An unfortunate reality (2) | Inquirer Opinion
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An unfortunate reality (2)

/ 04:25 AM February 21, 2022

In last week’s column, I talked about how, political mudslinging aside, the 18-hour-and-longer workday is an unfortunate reality. It’s a problem that impacts all kinds of workers, although the perspective of this column is limited to a health background. I asked which presidential candidates will most likely have an impact on this reality in the health sector.

Any candidate may promise the world. Indeed, Mayor Rodrigo Duterte in 2016 promised to prioritize the budget for health during his presidency and to require all hospitals to have a facility for indigent patients for whom all expenses would be paid. In August 2016, he slashed the following year’s health budget by P31 billion. This continued even in the pandemic; as of November 2021, health groups were still protesting the nonprioritization of the health budget.

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Under this administration, despite initial promises, there was particular neglect when it came to human resources for health. Despite calls for better benefits and salaries, there was no marked improvement in job security and compensation of health care workers (HCWs). We have continued to lose health professionals to better opportunities abroad. This is in contrast to the increase in salaries of soldiers and policemen, which Mr. Duterte defended in light of complaints that the salaries of teachers and health workers were not similarly raised.

The health care platforms of our presidential candidates, scattered across interviews and campaign releases, all sound good and lofty. Each candidate has promised an increase in HCW salary. Vice President Leni Robredo promised expansion of hospital capacities, strengthened community-based health programs, acceleration of universal health care, and a more prioritized health budget. Bongbong Marcos Jr. came forward with vague promises of a “reorganization” of the health system. He has also rightly spoken about the need to support medical research (while incorrectly and needlessly attributing the establishment of the Research Institute for Tropical Medicine to his father’s administration).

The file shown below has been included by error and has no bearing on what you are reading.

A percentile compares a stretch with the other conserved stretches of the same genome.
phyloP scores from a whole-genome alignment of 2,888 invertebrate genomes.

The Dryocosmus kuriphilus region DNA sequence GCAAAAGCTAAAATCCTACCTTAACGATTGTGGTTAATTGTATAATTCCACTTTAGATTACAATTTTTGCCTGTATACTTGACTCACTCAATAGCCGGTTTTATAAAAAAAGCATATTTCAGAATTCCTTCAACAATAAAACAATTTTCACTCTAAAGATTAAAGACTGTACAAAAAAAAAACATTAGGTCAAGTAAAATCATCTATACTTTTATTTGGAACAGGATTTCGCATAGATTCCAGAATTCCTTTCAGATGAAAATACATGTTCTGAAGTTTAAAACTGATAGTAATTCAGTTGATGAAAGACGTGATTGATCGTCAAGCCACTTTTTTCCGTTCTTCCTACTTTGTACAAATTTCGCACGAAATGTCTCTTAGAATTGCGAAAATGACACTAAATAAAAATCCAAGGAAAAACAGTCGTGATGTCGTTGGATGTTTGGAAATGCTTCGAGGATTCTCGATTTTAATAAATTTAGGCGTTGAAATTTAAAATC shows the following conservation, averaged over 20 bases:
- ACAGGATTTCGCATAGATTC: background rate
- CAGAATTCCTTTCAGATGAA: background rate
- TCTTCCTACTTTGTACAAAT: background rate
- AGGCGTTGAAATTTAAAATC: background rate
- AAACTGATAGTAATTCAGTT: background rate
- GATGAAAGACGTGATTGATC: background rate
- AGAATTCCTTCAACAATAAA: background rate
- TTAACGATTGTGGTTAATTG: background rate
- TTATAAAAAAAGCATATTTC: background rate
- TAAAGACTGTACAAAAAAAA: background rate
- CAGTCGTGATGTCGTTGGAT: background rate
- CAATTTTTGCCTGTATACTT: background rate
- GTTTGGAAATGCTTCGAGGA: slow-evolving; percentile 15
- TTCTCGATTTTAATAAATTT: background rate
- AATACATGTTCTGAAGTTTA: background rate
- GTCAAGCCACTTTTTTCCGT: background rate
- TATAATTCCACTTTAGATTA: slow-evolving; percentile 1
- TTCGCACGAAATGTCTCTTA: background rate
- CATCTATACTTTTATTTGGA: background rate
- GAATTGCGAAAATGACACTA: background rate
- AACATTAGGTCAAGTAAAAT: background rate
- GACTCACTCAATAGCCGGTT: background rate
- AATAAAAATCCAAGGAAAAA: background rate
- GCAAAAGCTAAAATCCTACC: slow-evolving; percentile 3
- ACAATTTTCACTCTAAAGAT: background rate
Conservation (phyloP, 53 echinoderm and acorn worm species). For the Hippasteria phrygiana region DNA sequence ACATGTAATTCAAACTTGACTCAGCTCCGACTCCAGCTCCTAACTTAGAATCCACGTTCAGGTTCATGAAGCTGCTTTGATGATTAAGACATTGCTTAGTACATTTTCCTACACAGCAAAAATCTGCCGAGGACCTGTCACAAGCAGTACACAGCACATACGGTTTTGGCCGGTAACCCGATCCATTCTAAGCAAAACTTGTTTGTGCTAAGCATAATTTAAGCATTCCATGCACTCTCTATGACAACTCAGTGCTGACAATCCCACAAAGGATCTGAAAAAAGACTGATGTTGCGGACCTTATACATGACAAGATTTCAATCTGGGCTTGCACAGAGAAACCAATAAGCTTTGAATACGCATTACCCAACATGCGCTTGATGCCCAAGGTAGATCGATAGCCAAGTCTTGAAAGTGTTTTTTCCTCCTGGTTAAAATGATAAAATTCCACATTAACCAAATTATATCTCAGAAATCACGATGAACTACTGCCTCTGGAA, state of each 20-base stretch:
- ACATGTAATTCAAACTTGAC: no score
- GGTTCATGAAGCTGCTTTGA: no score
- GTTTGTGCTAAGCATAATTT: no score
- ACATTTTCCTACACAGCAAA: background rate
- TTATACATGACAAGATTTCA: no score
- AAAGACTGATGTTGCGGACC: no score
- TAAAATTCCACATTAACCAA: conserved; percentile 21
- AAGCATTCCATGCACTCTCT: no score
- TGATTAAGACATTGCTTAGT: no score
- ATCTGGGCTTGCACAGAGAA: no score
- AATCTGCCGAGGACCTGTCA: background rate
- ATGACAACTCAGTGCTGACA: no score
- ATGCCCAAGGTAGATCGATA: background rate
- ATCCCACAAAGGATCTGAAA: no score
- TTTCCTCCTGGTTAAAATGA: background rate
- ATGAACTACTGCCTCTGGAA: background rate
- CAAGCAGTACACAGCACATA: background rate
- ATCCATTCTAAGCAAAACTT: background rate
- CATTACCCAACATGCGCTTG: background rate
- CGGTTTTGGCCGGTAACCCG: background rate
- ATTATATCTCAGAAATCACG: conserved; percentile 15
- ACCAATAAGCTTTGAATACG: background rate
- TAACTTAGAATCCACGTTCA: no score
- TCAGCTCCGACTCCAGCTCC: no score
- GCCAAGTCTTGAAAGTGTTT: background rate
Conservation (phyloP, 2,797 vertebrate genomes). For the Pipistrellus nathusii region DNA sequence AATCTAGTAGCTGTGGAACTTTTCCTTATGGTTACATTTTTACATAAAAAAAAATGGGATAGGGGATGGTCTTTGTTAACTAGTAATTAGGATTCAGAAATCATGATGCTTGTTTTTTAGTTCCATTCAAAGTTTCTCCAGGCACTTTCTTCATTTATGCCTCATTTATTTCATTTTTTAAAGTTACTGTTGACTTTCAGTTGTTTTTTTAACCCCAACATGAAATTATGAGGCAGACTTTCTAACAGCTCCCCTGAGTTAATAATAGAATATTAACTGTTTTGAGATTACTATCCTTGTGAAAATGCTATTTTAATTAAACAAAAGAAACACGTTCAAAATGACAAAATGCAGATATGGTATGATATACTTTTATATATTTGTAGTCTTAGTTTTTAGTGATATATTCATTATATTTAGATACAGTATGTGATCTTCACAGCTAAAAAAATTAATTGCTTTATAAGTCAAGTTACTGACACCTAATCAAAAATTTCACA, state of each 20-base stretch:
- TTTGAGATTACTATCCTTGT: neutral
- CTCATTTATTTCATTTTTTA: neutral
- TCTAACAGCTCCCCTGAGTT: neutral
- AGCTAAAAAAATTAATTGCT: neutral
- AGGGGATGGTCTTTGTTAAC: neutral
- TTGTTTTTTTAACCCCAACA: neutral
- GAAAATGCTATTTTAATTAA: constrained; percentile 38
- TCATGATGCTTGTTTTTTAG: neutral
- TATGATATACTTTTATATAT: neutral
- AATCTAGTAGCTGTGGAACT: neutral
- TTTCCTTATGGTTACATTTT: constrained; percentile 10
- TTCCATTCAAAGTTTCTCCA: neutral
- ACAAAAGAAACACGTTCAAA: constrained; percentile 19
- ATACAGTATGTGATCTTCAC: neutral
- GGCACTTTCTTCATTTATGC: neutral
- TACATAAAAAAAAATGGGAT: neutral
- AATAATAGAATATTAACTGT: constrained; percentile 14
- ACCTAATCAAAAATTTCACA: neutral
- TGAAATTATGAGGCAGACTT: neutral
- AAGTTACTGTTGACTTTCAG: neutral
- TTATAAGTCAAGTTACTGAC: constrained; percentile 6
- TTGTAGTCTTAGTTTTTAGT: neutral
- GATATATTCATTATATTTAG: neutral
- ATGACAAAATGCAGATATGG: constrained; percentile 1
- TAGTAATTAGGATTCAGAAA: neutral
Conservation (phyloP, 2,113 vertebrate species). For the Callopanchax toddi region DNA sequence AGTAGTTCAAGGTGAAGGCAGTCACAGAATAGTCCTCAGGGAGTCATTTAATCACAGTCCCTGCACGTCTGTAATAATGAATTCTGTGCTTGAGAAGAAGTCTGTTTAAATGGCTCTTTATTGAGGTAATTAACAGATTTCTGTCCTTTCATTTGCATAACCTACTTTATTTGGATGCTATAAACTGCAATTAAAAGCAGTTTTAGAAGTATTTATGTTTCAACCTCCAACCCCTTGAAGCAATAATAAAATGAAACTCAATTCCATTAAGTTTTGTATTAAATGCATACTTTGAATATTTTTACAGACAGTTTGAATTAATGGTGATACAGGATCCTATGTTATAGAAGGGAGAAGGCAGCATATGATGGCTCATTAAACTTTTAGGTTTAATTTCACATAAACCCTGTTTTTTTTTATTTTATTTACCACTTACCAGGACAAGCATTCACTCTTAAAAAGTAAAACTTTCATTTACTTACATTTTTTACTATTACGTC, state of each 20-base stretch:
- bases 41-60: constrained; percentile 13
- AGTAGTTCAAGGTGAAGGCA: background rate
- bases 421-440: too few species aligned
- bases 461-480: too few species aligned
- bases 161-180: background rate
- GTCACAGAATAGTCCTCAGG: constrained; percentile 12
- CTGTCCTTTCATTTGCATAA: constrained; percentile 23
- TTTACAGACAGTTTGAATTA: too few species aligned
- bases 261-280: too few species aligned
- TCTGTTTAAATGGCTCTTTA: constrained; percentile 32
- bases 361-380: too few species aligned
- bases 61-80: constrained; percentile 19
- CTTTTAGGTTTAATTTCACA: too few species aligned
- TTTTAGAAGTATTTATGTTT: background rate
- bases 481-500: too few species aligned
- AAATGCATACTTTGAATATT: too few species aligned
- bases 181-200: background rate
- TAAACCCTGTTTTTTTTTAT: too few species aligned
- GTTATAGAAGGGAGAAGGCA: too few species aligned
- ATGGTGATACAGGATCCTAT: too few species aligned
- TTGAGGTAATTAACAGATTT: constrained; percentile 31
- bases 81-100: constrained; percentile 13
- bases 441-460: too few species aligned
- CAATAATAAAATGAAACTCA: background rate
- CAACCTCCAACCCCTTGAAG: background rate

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Mayor Isko Moreno proposed targets for doctor to citizen ratios and scholarships per year for health courses. He also proposed more than a hundred thousand additional hospital beds in his first 1,000 days as president, despite a clear shortage in immediately available HCWs to tend to those beds. Manny Pacquiao has echoed the usual proposals for more health facilities in the provinces and easier processing of PhilHealth claims. Leody de Guzman has linked better health to a strengthened agriculture sector, which is logical but nonspecific. He also proposed to increase our HCW manpower by encouraging more students to take up health. Ping Lacson proposed a budget for full implementation of the Universal Health Care Act.

Everyone sounds good during the campaign period. Any HCW can find something to agree with among all of these proposals. As Gideon Lasco pointed out recently, platforms aren’t the only criteria for choosing candidates (“Listening to Ka Leody,” 2/4/22); leadership and political will, the openness to other perspectives, track record, and the ability to respond to crises are also important. Those who are currently in government positions are at an advantage in showing their capabilities; for instance, there are the accomplishments of the Office of the Vice President and Moreno’s improvements in the city of Manila. One hopes that such records show that a candidate will not squander a government position.

For myself, as a health worker, a track record of integrity is paramount. Since the health system’s woes are so closely linked to corruption, I ask: which candidate has no record of it? Since corruption is dishonesty, which candidates have prized honesty and transparency? Since dignified wages and hours are tied to a respect for human rights, which candidates have shown respect for such rights, and have been consistent about opposing their violations, even at the cost of safety or political favor?

Since an overhaul of the health system would require a multidisciplinary approach, which candidate has shown that they willingly listen to collaborators and experts, even at the cost of challenging authorities? Since good governance relies heavily on a culture of truth, which candidates reject historical revisionism and false news? Since as physicians we recognize that health care relies on the strength of communities, which candidates recognize the need for honesty and participation at all levels? With the election only a few months away, I hope we can keep the welfare of the 18-hour-and-more workers among our priorities, and choose based on more than just lofty promises.

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TAGS: Hints and Symbols, Kay Rivera, medical frontliners
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